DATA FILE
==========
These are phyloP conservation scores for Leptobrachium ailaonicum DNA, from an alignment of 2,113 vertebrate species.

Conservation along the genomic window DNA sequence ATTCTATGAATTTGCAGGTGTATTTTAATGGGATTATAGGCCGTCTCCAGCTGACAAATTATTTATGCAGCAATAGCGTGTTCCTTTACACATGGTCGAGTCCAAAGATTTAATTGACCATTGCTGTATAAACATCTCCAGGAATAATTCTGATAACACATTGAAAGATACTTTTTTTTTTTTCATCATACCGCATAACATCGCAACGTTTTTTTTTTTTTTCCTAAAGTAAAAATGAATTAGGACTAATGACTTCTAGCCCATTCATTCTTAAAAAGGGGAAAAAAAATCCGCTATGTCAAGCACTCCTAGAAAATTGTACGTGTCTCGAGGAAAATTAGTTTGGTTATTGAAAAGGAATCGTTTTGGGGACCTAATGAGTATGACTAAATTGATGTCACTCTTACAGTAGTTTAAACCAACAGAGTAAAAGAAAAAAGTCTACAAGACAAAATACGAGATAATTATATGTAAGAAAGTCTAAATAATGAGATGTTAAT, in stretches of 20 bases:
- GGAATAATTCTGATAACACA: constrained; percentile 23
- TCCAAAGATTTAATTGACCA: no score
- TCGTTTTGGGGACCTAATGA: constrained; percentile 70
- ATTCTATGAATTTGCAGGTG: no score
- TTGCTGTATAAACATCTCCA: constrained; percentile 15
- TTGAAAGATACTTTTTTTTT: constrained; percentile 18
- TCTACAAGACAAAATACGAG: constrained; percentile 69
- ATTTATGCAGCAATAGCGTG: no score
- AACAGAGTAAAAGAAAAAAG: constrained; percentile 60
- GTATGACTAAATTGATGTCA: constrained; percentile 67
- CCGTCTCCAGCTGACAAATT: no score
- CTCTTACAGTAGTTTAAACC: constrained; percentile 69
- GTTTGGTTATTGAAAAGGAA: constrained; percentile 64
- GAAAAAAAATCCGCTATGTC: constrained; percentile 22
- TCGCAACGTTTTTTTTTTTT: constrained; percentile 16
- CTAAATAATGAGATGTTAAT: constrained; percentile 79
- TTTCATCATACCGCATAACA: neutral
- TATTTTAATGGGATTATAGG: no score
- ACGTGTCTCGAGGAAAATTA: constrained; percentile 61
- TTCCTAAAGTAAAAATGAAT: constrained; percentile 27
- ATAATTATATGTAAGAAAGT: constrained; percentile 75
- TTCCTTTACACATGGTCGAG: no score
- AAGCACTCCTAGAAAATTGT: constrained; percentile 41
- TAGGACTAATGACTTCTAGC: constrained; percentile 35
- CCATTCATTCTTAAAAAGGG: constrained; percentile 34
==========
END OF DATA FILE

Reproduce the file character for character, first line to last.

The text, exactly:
These are phyloP conservation scores for Leptobrachium ailaonicum DNA, from an alignment of 2,113 vertebrate species.

Conservation along the genomic window DNA sequence ATTCTATGAATTTGCAGGTGTATTTTAATGGGATTATAGGCCGTCTCCAGCTGACAAATTATTTATGCAGCAATAGCGTGTTCCTTTACACATGGTCGAGTCCAAAGATTTAATTGACCATTGCTGTATAAACATCTCCAGGAATAATTCTGATAACACATTGAAAGATACTTTTTTTTTTTTCATCATACCGCATAACATCGCAACGTTTTTTTTTTTTTTCCTAAAGTAAAAATGAATTAGGACTAATGACTTCTAGCCCATTCATTCTTAAAAAGGGGAAAAAAAATCCGCTATGTCAAGCACTCCTAGAAAATTGTACGTGTCTCGAGGAAAATTAGTTTGGTTATTGAAAAGGAATCGTTTTGGGGACCTAATGAGTATGACTAAATTGATGTCACTCTTACAGTAGTTTAAACCAACAGAGTAAAAGAAAAAAGTCTACAAGACAAAATACGAGATAATTATATGTAAGAAAGTCTAAATAATGAGATGTTAAT, in stretches of 20 bases:
- GGAATAATTCTGATAACACA: constrained; percentile 23
- TCCAAAGATTTAATTGACCA: no score
- TCGTTTTGGGGACCTAATGA: constrained; percentile 70
- ATTCTATGAATTTGCAGGTG: no score
- TTGCTGTATAAACATCTCCA: constrained; percentile 15
- TTGAAAGATACTTTTTTTTT: constrained; percentile 18
- TCTACAAGACAAAATACGAG: constrained; percentile 69
- ATTTATGCAGCAATAGCGTG: no score
- AACAGAGTAAAAGAAAAAAG: constrained; percentile 60
- GTATGACTAAATTGATGTCA: constrained; percentile 67
- CCGTCTCCAGCTGACAAATT: no score
- CTCTTACAGTAGTTTAAACC: constrained; percentile 69
- GTTTGGTTATTGAAAAGGAA: constrained; percentile 64
- GAAAAAAAATCCGCTATGTC: constrained; percentile 22
- TCGCAACGTTTTTTTTTTTT: constrained; percentile 16
- CTAAATAATGAGATGTTAAT: constrained; percentile 79
- TTTCATCATACCGCATAACA: neutral
- TATTTTAATGGGATTATAGG: no score
- ACGTGTCTCGAGGAAAATTA: constrained; percentile 61
- TTCCTAAAGTAAAAATGAAT: constrained; percentile 27
- ATAATTATATGTAAGAAAGT: constrained; percentile 75
- TTCCTTTACACATGGTCGAG: no score
- AAGCACTCCTAGAAAATTGT: constrained; percentile 41
- TAGGACTAATGACTTCTAGC: constrained; percentile 35
- CCATTCATTCTTAAAAAGGG: constrained; percentile 34